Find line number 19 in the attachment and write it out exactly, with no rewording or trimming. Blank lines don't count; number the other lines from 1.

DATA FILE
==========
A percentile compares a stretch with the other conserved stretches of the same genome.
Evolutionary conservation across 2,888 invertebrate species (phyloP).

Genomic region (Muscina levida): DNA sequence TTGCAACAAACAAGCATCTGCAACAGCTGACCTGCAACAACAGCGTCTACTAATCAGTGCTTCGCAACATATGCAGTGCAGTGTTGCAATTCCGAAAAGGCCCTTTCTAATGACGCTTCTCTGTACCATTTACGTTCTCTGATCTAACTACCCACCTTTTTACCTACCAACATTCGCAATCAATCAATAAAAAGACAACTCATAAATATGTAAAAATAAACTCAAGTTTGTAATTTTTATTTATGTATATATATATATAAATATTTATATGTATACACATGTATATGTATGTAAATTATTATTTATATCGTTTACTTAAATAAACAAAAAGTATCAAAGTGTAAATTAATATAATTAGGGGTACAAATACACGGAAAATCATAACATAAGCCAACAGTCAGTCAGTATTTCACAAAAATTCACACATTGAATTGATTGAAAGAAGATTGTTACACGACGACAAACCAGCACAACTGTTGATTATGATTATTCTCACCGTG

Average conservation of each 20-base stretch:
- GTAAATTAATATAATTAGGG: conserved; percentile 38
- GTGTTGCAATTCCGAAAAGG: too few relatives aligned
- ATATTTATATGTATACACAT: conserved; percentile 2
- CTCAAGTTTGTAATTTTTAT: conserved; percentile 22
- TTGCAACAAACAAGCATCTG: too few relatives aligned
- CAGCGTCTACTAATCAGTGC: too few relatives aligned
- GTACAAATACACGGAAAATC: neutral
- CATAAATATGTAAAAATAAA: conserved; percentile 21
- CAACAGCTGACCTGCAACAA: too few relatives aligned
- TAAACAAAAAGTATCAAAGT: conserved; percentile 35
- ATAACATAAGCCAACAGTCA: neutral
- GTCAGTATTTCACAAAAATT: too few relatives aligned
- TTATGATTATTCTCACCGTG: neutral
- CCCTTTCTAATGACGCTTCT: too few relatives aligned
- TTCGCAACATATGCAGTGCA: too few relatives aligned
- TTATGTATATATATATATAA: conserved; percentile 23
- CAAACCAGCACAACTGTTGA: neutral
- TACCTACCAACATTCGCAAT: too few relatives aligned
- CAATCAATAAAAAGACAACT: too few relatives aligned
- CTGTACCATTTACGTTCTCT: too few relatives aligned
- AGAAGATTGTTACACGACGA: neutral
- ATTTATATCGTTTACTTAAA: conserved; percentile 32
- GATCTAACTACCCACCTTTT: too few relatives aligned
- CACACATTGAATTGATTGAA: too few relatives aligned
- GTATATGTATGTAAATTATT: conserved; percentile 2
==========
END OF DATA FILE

- TTCGCAACATATGCAGTGCA: too few relatives aligned